Professor Ghilarducci said “humans often lack the foresight, discipline, and investing skills required to sustain a savings plan.”  Professor Ghilarducci tells us that people are flawed, no argument there.

Her solution, substitute Government decisions for the judgment of the millions of people who actually earned and saved the money.  She fails to mention the government bureaucrats wielding the power to compel you to comply are themselves imperfect.  Which is preferable, one faulty Government solution or millions of individual free choices?

4) Are there other forces pushing Government to confiscate people’s savings?  With $16 trillion in debt the short answer is yes.  When governments embark on a path of spending money they don’t have, they resort to financial repression.  According to Wikipedia:

Financial repression is any of the measures that governments employ to channel funds to themselves, that, in a deregulated market, would go elsewhere. Financial repression can be particularly effective at liquidating debt.

Do we have any evidence that the US Government is pursuing financial repression?  Yes we do. Jeff Cox at CNBC.  “US and European regulators are essentially forcing banks to buy up their own government’s debt-a move that could end up making the debt crisis even worse, a Citigroup analysis says.”

An Investors Business Daily article, Banks Pressured to Buy Government Debts, notes that “[b]anks can’t say no. They fear the political fallout. So they meekly submit to the government’s dictates.”

Meanwhile the Wall Street Journal reports that “[i]n 2011, the Fed purchased a stunning 61% of Treasury issuance.”  Then a CNS News article revealed that  “[s]o far this calendar year [2013], the Federal Reserve has bought up more U.S. government debt than the U.S. Treasury has issued.”

5) Is the health of Social Security (SS) a factor? There are several potential measures of when Social Security retirement goes broke.  One measure is when FICA tax income doesn’t cover the cost of retirement checks.  We have passed that point already.  Others say that SS is fine until the lock box runs out of special issue bonds (IOUs).

Even though the SS bonds in the lock box cannot be sold on the open market, the Treasury Department remains under political pressure to honor that obligation by borrowing real cash to redeem the IOUs.   At least until the IOUs in the lock box are gone.  How long is that?  Based on a credible source, Bruce Krasting at Zerohedge suggests not long.

SS consists of two different pieces. The Old Age and Survivors Insurance (OASI) and Disability Insurance (DI). Both entities have their own Trust Funds (TF). OASI has a big TF that will, in theory, allow for SS retirement benefits to be paid for another 15+ years. On the other hand, the DI fund will run completely dry during the 1stQ of 2016.

So Krasting expects the President and Congress will soon be forced to choose between 4 solutions:

1 Increase Income Taxes

2 Increase Payroll Taxes

3 Cut disability benefits by 30%

4 Kick the can down the road and raid the retirement fund to pay for disability shortfalls.

Krasting predicts Congress and Obama will be behind door number four. His credible source is the Congressional Budget Office report Social Security Trust Fund–February 2013 Baseline.  In the footnotes it projects a $1 Trillion drain on the retirement fund which currently holds $2.8 Trillion.  That’s a loss of approximately one third of the retirement IOUs.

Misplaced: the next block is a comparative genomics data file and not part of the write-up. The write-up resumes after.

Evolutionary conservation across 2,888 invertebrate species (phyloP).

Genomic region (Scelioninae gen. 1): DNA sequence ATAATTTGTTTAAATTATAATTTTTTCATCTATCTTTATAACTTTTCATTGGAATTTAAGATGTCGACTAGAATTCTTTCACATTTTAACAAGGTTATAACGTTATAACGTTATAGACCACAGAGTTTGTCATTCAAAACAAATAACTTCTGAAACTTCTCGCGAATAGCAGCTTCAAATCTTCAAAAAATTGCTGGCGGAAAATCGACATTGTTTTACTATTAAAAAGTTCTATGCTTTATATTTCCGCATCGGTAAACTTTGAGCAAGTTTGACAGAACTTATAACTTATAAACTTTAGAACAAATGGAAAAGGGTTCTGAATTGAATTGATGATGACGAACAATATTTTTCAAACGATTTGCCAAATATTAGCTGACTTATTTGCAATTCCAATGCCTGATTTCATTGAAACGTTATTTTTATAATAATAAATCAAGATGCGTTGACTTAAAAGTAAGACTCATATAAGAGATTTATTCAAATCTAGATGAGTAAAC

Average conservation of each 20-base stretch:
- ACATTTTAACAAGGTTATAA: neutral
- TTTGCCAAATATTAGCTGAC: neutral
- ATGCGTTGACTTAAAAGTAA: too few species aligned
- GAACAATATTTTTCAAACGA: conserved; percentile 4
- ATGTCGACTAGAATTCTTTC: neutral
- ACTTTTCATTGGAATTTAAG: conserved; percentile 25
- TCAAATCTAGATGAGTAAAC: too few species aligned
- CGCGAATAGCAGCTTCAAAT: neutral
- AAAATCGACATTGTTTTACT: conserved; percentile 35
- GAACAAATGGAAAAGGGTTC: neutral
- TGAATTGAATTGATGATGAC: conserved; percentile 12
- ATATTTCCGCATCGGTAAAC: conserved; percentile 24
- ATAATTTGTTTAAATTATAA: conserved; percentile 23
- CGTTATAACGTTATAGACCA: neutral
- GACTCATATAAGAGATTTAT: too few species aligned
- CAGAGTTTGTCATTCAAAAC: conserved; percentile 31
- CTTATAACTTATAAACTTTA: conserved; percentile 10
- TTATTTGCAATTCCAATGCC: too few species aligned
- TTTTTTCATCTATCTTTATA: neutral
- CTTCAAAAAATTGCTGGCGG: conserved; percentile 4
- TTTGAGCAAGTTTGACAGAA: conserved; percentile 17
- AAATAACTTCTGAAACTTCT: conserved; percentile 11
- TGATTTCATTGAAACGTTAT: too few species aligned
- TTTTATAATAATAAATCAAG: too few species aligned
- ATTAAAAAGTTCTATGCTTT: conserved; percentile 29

Krasting however omits another possible solution, politicians can raid private retirement savings to put more IOUs in the lock boxes and more real money in the Treasury.  Other people’s money is a temptation and $19.4 Trillion is a very large temptation.

Social Security is the largest entitlement program with a trust fund of $2.8 Trillion IOUs, soon to be reduced by another $1 Trillion.  Can any politician, addicted to spending, resist that temptation of $19.4 Trillion?  That’s real people’s real money that will be spent by Government in exchange for IOUs given to the SS lock box.

Meanwhile newly minted Senator Elizabeth Warren has entered the debate.  Conservatives and Republicans have challenged the CFPB in the wake of the unconstitutional recess appointment.  Bloomberg speculates that Warren might agree to trim the CFPB powers in a compromise. Bloomberg reported:

“A strong independent consumer agency is good for families and lenders that follow the rules and good for the economy as a whole,” Warren said yesterday in an interview. “I will keep fighting for that.” [snip]

Some observers have suggested that Warren’s original support for a commission-led bureau might mean she would be amenable to compromise on that issue. Warren spokesman Dan Geldon said such speculation is mistaken.

“Senator Warren thinks the single director structure makes sense and that CFPB should continue to be able to operate, like every other banking regulator, without relying on appropriations for its funding,” Geldon said.

Bloomberg also notes that soon “the Senate will have to decide whether to vote to confirm director Richard Cordray in his post, which would make a legal challenge pointless.”

Conservatives and Republicans challenge the surrender of legislative power to the bureau, the concentrated power of a single director, the unconstitutional recess appointments, and the violation of constitutional separation of powers.  The Republican position is the constitutional questions and litigation presently underway should be resolved prior to approving a director of CFPB.

The constitutional issues surrounding Dodd — Frank and the CFPB are beyond the space for this article.  For those interested in the legal issues, a good synopsis can be found at the Mark Levin Radio Show podcast for February 18th.  Mark is an attorney and his Landmark Legal Foundation has argued many cases before the Supreme Court.  He can explain complex legal issues in straightforward language.